But he is confident, not in the meeting of biblical analogies with the constructed grandeur of Dubai, but in his own assessment of the way advertising agencies go about their business.

“The idea is that the businesses that are going out to the continent from South Africa are either a) South African-owned like your Standard Banks and Shoprites, well they need to be supported in the various markets they are going into, or b) it can be foreign-owned businesses, but South Africa is the preferred base for those businesses. So it is very strategic to have a network that is headquartered here in South Africa and we grow these networks in different territories.

“Then, guess what, as Africans we can then begin to tell our own stories.”

And while owning the means to craft narrative is vital to communicators working anywhere, in advertising it is perhaps even more important.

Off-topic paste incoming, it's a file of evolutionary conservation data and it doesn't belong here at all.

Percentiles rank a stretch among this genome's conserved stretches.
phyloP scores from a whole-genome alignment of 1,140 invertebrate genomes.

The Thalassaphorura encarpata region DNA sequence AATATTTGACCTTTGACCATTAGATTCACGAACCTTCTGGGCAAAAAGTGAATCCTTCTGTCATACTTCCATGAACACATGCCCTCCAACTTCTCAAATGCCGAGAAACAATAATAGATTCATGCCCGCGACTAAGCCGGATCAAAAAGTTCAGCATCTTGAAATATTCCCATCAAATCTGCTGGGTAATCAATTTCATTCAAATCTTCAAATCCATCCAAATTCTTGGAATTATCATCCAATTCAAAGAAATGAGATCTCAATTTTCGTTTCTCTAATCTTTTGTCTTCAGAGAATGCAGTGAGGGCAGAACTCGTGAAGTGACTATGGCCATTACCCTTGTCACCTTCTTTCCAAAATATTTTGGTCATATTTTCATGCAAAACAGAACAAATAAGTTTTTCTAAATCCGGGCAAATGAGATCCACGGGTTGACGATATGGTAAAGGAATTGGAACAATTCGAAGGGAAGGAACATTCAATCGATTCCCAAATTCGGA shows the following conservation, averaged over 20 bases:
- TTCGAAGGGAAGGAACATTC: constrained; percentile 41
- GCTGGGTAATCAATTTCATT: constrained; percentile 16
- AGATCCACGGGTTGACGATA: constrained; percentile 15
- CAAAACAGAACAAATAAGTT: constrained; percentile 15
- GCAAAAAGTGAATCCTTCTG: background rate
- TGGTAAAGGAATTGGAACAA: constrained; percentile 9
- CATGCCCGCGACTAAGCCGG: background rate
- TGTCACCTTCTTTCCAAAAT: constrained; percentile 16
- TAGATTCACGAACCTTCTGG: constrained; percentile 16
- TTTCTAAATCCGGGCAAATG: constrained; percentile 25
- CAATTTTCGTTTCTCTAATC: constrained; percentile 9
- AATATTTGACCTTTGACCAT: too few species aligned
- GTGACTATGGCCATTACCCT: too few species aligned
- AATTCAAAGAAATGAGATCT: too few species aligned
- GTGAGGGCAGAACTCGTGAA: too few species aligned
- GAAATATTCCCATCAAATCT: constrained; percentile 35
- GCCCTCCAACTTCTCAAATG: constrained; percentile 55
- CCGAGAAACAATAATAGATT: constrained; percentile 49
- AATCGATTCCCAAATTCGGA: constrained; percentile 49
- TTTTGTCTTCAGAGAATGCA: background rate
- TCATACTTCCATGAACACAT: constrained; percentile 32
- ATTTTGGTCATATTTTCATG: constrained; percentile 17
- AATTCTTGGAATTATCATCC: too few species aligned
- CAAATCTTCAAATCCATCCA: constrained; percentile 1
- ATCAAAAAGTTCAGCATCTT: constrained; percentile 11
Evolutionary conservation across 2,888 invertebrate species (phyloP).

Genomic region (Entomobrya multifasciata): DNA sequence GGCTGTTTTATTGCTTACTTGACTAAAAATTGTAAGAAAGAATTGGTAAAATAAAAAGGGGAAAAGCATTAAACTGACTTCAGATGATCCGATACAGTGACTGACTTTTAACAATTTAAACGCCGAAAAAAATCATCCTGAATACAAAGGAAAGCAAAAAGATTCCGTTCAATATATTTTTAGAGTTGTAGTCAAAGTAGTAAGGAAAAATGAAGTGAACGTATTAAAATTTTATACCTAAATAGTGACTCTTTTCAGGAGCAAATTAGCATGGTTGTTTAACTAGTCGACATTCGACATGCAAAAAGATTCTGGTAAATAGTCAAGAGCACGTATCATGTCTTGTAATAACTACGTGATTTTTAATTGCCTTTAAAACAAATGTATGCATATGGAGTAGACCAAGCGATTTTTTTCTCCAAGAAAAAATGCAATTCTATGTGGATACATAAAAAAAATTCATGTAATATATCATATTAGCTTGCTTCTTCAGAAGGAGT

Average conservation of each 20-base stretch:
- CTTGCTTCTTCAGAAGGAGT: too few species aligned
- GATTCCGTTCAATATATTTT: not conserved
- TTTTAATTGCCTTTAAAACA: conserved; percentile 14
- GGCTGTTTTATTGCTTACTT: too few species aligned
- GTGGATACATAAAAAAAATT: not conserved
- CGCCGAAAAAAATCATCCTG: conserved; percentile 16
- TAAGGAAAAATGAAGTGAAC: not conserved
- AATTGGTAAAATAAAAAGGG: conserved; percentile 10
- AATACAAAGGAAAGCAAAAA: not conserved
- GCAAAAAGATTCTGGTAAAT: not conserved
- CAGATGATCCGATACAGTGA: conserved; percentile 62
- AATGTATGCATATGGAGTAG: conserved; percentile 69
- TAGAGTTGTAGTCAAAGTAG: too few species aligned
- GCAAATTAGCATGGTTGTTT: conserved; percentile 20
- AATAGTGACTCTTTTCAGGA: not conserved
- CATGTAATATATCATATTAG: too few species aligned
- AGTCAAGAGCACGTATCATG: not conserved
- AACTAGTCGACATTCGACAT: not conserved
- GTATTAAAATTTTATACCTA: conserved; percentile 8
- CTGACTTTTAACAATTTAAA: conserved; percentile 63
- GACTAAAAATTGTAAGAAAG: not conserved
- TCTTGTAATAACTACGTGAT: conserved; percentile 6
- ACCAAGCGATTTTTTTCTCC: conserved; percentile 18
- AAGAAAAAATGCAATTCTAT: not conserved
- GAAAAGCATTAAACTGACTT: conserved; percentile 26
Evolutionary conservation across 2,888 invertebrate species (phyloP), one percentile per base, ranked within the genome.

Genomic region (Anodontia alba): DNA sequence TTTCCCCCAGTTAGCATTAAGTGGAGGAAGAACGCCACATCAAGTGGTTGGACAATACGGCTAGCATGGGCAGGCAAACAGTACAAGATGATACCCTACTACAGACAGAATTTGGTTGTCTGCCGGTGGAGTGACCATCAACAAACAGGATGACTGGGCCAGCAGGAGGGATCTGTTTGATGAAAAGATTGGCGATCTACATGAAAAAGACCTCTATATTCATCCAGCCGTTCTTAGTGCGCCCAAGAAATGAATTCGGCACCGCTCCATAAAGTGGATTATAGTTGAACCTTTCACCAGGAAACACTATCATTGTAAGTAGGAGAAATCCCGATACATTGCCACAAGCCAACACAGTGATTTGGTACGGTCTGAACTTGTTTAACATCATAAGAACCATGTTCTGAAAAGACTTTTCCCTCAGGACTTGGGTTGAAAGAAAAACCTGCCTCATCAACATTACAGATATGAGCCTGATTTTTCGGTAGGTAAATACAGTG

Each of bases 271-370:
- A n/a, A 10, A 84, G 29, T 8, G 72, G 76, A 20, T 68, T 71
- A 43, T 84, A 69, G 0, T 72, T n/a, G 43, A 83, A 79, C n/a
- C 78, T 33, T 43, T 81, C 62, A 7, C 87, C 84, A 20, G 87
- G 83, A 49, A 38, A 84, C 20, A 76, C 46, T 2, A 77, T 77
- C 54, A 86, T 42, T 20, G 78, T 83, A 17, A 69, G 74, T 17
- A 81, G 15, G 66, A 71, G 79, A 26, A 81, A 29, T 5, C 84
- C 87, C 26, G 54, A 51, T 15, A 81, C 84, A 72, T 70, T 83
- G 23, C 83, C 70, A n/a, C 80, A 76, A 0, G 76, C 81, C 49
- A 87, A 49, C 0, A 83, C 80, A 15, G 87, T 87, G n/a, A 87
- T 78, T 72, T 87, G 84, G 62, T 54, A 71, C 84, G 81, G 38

“I can produce an ad here in South Africa, but that ad is interpreted into different languages in different countries, or the concept is repurposed in different countries,” Mkhwanazi says.

“Now, on the continent, now when you start looking at it from a continental perspective, as Africans we can’t tell from an advertising perspective, we can’t effectively tell our own stories.

“The networks that sit on the continent are not African networks, they are European networks, or they come from America. So even the stories we are telling among Africans are actually being told for us.”

Mkhwanazi exudes a quiet confidence as he speaks. As a seasoned marketer he knows how to sell his business well, but there’s something else there too — a conviction to do the right thing, to make things right, that I can’t help but admire while sipping this glass of milk.